Eden Loweth: That’s why (the brand) is not either of our names, because it’s a bigger collective than just us. I’ve been overwhelmed by the number of friends who have helped us get to this point.

“It’s not about being gender neutral, it’s about expressing gender, any form of gender – it’s not about wearing a long oversized shirt” – Tom Barratt

Tom Barratt: It’s a lot of different creative people coming together – which could be dangerous, but instead it’s just been one big celebration of what we love. It’s felt more like performance than fashion.

Eden Loweth: We work a lot with the individual on what they’re going to wear. For example Josephine, the girl in the tube dress – that garment was specially made just for her because we know how hard it is as a trans-identified person to go out in the world and put yourself on a stage like that.

Tom Barratt: And she does that everyday. She is an icon of trans identity and that’s why we were like, we need you to be in this show, because you're so important to what we want to say.

Eden Loweth: Fashion East is a big opportunity – we’ve got a slot and people are going to come and see what we have to offer. That’s why it was so important to us to have people – queer, trans, non-binary people – who we find amazing involved.

So how does that focus on queer, trans and non-binary people translate to the clothes?

Eden Loweth: When I’m cutting the clothes, that’s what I have in mind. Anything can be worn on a boy or a girl. I try loads on Tom, I try loads on our friend Anna. When I’m cutting a garment, I don’t think about whether it’s for a boy or a girl. I just make things that I feel like I’d wear. No-one really designs like that at the moment because everyone’s too focused on what the industry wants. Whereas we don’t care what the industry wants.

Tom Barratt: Yeah, we want to move ahead and do it our way. It’s not about being gender neutral, it’s about expressing gender, any form of gender – it’s not about wearing a long oversized shirt.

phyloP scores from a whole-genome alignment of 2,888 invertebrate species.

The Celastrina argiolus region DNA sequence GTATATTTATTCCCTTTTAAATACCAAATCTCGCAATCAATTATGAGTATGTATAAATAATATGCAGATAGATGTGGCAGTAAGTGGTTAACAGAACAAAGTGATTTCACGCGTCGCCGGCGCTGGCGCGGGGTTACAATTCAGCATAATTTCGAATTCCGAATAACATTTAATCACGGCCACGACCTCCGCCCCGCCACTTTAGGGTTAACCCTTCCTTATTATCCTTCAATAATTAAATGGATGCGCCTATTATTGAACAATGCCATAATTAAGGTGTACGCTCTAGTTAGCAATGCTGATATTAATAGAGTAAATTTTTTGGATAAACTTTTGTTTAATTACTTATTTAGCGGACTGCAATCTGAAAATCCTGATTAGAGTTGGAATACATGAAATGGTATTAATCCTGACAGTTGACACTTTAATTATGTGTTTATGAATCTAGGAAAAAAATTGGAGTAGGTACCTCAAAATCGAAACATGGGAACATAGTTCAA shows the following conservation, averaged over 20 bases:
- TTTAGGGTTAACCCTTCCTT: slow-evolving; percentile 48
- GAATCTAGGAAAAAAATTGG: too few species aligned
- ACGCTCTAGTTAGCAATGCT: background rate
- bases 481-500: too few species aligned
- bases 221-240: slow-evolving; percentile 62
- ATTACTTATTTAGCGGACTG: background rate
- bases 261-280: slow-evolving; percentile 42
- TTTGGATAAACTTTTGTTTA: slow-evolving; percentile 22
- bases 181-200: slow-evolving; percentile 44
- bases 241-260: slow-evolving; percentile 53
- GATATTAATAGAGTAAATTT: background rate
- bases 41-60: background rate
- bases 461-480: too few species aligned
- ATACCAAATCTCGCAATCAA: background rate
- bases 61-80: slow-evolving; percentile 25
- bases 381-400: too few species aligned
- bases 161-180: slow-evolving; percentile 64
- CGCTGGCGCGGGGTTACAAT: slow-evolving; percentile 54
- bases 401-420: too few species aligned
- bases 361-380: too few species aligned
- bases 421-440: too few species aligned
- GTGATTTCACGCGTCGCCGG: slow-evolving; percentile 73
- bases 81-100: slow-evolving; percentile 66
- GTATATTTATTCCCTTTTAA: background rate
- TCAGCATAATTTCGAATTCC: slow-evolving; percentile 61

Can you tell me about the cultural references in this collection?

Eden Loweth: The Ballet Russes and the Bauhaus were the two main references we were looking at. And Derek Jarman too, and his book Chroma.

Tom Barratt: It’s a philosophical book on colour, which I worked from when I was doing my graduate collection too.

You guys seem very intellectual...

Tom Barratt: I’ve taught him well. (laughs) I have a background in art criticism background.

Tell me about that.

Tom Barratt: Well, basically I’ve always been into fashion. I got a foundation in Manchester. But, I loved too many things, like video, performance – I wanted to do it all – but I decided not to do anything and do Art Criticism instead, at Saint Martins.

Eden Loweth: Whereas I went to Ravensbourne, so I didn’t have that Saint Martins experience which was actually a really good thing for me, because I grew up in a different kind of bubble. Then, when me and Tom met, he introduced me to all those references that I’d never heard of before, that have strongly influenced everything that we’ve done since.

Tom Barratt: I think our worlds collided in that moment, and everything came together. So it felt natural to be like, Sod it, let’s just do this. Move in together and do this thing together – it all just aligned.

What’s your relationship?

Eden Loweth: We’re together.

Tom Barratt: Together, together. Always with each other.

Eden Loweth: It all crosses over, which is hell! No, I’m joking.

Tom Barratt: We could actually do a whole interview about it.

Eden Loweth: It’s not hard for us, but I could imagine it could be. It just naturally fell like this.